. Both males and females
. Age limit (10-30 years)
. Same brackets set (metallic)
. Same bonding material (light cure composite)
. Bonding material other than light cure composite
. Brackets set other than metallic (ceramic, composite)
In this cross-sectional study, a total of 100 patients were included. The mean average age of the patients was 18.78 ± 5.55 with the age brackets of 10-15, 16-20, 21-25, and 26-30 years old as shown in Table 1. Descriptive statistics along with spearman’s correlation test was used to analyze a significant relationship between age, gender, debonded teeth and location of the debonded teeth.
Regarding the location of the brackets which were initially debonded, 51 (51.5%) debonded brackets were
witnessed in cases involving the mandibular arch only, 39 (39.4%) involving only the maxillary arch, and 9 (9.1%)
were present in cases involving both maxilla and mandible. In these initial debonded brackets, out of the total sample size which is 100 on which debonding of brackets was encountered included 26 (17.33%) Central incisor, 26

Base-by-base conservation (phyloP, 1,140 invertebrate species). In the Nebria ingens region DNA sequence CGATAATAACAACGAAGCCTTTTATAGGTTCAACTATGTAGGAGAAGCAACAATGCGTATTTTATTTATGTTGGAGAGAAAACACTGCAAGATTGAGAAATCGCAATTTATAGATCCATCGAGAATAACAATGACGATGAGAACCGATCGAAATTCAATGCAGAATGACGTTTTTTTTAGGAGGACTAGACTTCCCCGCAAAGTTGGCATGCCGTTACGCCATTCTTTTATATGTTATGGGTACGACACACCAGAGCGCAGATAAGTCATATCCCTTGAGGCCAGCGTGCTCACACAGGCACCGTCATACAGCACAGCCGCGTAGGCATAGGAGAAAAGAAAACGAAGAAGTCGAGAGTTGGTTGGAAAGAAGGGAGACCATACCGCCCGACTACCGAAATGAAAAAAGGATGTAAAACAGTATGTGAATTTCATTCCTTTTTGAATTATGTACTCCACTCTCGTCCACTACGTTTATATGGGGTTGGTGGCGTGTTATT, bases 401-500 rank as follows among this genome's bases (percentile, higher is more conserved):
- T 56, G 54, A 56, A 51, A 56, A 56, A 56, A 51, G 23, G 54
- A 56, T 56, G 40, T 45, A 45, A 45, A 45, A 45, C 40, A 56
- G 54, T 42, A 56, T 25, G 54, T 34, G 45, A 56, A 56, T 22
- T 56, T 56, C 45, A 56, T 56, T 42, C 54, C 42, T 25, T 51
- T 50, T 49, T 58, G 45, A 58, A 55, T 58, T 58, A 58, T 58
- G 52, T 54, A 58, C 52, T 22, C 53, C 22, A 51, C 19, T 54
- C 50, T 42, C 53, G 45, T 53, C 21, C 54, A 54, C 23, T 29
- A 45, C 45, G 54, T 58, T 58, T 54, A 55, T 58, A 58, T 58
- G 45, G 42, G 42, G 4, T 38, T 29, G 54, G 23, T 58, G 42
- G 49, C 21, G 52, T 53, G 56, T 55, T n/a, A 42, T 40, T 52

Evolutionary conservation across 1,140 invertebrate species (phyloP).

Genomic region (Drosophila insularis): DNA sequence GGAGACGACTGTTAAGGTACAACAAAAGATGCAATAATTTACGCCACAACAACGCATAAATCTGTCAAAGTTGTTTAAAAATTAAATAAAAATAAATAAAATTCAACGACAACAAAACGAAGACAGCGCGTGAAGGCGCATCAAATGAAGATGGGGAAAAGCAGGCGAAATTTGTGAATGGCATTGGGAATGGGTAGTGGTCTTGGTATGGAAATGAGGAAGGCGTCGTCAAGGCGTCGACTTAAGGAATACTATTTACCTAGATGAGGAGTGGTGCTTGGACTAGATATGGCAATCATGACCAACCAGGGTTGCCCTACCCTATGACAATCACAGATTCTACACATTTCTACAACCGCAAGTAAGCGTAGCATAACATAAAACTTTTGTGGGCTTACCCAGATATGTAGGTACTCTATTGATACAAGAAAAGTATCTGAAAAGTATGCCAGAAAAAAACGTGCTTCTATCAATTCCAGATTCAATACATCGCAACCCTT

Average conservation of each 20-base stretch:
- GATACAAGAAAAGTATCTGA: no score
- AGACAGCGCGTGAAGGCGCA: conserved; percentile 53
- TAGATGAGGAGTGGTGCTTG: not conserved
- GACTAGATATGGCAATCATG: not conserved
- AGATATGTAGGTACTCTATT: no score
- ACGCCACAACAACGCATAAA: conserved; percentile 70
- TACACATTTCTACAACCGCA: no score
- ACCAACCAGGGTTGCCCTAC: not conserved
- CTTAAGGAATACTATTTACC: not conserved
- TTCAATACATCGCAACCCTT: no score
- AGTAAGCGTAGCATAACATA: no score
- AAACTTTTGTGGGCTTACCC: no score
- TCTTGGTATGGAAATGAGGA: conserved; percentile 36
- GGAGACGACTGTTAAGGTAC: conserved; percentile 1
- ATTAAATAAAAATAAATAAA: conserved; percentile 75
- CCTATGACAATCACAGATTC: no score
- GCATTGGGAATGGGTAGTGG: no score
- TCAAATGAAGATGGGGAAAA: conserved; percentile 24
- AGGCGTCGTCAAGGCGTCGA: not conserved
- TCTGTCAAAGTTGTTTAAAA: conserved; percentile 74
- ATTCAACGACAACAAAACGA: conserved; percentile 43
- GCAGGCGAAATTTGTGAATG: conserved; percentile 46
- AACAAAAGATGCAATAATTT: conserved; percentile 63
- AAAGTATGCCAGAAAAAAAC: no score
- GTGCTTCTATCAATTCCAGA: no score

(17.33%) Lateral incisor, 29 (19.33%) Canine, 25 (16.67%) First Premolar, 38 (25.33%) Second Premolar, and 6 (4%)
First Molar as shown in table 2.
The locations in which debonding occurred for the second time included 27 (47.4%) cases involving the mandibular arch only, 29 (50.9%) involving the maxillary arch only, and 1 (1.8%) involving both maxilla and mandible. Of the 61 teeth in which debonding of brackets occurred again, the teeth distribution included 5 (8.2%) central incisors, 5 (8.2%) lateral incisors, 9 (14.8%) canines, 12 (19.7%) First Premolars, 28 (45.9%) Second Premolars, and 2 (3.3%) First molars as shown in table 3.
Regarding the initial debonding, the brackets were debonded in males 47 times with the second premolar being
the most common tooth. In females, initial debonding occurred 53 times, of which the second premolar was found